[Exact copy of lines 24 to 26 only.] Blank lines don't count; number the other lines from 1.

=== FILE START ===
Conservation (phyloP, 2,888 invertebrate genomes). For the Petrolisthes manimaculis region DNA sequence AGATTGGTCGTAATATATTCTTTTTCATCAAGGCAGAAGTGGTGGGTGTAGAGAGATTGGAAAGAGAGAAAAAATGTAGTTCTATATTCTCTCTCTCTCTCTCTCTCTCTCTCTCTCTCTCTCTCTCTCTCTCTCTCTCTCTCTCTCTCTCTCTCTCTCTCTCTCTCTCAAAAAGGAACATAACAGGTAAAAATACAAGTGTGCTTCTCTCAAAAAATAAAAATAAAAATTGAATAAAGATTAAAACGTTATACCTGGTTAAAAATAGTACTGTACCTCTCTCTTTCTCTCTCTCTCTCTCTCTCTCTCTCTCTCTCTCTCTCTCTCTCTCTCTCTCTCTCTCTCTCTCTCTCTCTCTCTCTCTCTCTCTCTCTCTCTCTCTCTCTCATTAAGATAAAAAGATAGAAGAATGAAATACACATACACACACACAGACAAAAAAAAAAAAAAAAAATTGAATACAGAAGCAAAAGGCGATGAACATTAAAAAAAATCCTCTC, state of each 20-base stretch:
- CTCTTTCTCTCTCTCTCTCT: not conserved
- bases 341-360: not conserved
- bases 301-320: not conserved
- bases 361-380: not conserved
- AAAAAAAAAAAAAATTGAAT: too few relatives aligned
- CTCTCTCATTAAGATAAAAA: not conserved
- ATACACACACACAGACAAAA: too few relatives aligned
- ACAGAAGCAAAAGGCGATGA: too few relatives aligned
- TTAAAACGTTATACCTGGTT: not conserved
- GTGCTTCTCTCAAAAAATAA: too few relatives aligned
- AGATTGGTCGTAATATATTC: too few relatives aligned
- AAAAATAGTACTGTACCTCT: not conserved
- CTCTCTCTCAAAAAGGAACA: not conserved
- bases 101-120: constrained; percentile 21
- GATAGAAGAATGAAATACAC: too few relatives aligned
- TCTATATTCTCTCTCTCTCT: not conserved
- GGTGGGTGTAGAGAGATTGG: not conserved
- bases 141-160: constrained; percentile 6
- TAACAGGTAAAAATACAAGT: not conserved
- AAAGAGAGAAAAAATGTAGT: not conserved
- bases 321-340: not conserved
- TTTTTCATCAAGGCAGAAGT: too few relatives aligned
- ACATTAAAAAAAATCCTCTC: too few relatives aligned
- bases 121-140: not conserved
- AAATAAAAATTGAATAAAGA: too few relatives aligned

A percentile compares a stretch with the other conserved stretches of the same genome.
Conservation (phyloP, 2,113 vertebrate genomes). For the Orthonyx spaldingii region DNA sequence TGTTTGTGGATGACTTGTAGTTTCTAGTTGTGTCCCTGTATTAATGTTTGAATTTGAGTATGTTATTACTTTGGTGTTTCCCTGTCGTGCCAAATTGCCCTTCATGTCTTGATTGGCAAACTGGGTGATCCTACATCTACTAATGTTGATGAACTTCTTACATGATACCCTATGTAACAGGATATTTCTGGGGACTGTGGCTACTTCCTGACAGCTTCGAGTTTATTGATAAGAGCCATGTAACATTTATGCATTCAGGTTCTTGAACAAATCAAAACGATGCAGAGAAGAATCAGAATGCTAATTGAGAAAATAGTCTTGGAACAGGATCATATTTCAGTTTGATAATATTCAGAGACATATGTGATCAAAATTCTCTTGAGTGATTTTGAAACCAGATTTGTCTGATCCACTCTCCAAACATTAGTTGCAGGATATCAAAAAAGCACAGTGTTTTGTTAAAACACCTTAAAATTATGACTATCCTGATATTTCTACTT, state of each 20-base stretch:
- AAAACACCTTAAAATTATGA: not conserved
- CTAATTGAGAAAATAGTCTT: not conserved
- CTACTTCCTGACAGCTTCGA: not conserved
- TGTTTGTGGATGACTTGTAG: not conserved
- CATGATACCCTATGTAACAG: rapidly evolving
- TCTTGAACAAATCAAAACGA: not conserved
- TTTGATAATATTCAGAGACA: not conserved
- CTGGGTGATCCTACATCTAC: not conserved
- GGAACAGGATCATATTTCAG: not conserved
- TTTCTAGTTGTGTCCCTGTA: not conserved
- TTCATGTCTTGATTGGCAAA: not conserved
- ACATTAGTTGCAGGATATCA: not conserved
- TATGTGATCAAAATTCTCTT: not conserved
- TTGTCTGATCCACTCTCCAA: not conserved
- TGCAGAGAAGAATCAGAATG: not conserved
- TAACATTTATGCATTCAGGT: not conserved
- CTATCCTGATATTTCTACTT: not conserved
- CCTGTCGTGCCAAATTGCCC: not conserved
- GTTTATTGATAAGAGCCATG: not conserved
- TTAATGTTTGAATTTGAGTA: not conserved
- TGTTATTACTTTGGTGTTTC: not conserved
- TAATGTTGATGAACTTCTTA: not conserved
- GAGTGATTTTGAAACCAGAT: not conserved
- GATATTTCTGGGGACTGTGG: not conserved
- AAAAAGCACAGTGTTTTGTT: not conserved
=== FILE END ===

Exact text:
- ACATTAAAAAAAATCCTCTC: too few relatives aligned
- bases 121-140: not conserved
- AAATAAAAATTGAATAAAGA: too few relatives aligned